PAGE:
The reasons why your body is producing so much acid…
Lactic acid is a byproduct of exercise, as it’s produced by your muscles as a result of burning ATP energy. For the most part, the presence of lactic acid in your body means you’ve been working out hard and pushing your body. The lactic acid production increases as a result of anaerobic exercise.
But what if you have high lactic acid levels and you haven’t been exercising? High levels of lactic acid can be dangerous, potentially fatal in very serious cases. Understanding what causes elevated lactic acid levels will enable you to take steps to diagnose and treat the underlying problems.
There are a number of things that can be behind the high lactic acid levels:
- Heart problems – There are a number of cardiac conditions and heart problems that can cause elevated lactic acid levels. For example, severe bleeding and shock can lead to higher production of lactic acid, as can severe infections. If there is a blockage of blood flow to your intestines, the result may be an increase in lactic acid. Carbon monoxide poisoning, heart failure, and pulmonary embolisms are also contributors to excessively high lactic acid production.
- Dehydration – The body needs potassium to eliminate water, but it also needs to eliminate the lactic acid that builds up when you exercise. When you are very dehydrated, your body is unable to get rid of the lactic acid. As a result, high lactic acid levels are often a side effect of dehydration.
- Liver damage – Liver disease and liver damage make it difficult for your liver to break down the lactic acid present in your bloodstream. When the liver can’t process the lactic acid, the result is higher concentrations of the acid. High levels of lactic acid may be an indicator of minor liver damage, or even more serious liver failure.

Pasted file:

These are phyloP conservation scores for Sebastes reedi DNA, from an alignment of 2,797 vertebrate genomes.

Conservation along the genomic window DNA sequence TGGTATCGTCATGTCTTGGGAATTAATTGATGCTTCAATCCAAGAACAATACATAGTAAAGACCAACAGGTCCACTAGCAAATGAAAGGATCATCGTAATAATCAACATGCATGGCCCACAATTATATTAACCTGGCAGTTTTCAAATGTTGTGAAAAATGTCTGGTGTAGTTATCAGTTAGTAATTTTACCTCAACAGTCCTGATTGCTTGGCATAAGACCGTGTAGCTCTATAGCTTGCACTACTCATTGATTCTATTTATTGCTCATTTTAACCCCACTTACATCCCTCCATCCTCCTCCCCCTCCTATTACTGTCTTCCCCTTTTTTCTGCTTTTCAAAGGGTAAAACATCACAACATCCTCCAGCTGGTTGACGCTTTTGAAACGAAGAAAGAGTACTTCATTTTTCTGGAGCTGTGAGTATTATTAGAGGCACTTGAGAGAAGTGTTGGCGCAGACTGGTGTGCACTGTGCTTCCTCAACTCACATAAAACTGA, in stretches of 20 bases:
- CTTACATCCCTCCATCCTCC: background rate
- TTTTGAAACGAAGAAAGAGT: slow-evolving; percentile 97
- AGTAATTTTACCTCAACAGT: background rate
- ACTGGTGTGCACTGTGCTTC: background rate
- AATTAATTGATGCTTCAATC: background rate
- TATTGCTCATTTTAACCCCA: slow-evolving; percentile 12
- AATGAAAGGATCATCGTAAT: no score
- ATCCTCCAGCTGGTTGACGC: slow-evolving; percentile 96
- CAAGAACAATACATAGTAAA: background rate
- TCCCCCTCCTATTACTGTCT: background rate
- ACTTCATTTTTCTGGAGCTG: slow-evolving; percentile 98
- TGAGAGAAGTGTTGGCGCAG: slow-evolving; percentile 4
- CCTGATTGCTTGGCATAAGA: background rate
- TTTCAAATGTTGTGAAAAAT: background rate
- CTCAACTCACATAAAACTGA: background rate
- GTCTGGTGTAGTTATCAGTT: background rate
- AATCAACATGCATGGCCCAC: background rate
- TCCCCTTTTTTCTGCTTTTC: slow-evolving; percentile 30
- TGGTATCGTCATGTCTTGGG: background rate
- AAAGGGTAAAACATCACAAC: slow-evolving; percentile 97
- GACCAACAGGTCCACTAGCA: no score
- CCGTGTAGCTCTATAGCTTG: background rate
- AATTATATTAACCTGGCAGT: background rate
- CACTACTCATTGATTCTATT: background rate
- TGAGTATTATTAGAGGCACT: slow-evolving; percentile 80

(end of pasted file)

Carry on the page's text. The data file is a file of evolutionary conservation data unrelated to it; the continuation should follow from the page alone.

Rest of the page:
- Blood problems – Anemia can be a contributor to high lactic acid levels, as the lack of red blood cells stops your body from cleaning out your blood. If your lactic acid levels are off the charts, it may also be a sign of leukemia.
READ MORE: Beet This!
- Medicines – Did you know that certain medications can increase the production of lactic acid or make it harder for your body to eliminate acids? A tuberculosis medication called isoniazid and a diabetes medication called metformin will both raise your levels of lactic acid.
- Exercise – Moderate and vigorous exercise can lead to an increase in lactic acid production, but it is usually safe, normal levels. However, if you perform highly vigorous or strenuous exercise for long periods of time, you may end up suffering from high levels of lactic acid. In cases of exercise in high heat situations, excessive lactic acid production is another negative side effect.
- Poisoning – There are a surprising number of things that can poison your body and cause high levels of lactic acid. For example, ethanol alcohol can be the cause of the problem, as can antifreeze (ethylene glycol) and wood alcohol (methanol). These poisons will raise your body’s natural lactic acid production to dangerous levels.
The good news is that a healthy body will only produce normal amounts of lactic acid. As long as you are taking care of yourself and getting enough rest, you’ll be able to recover from your workout without excessive lactic acid production.
However, if you notice the symptoms of lactic acidosis—clammy skin, excessive sweating, confusion, vomiting, nausea, belly pain, sweet-smelling breath, rapid breathing, and coma—it may be a good idea to get checked out to find the underlying cause of the problem.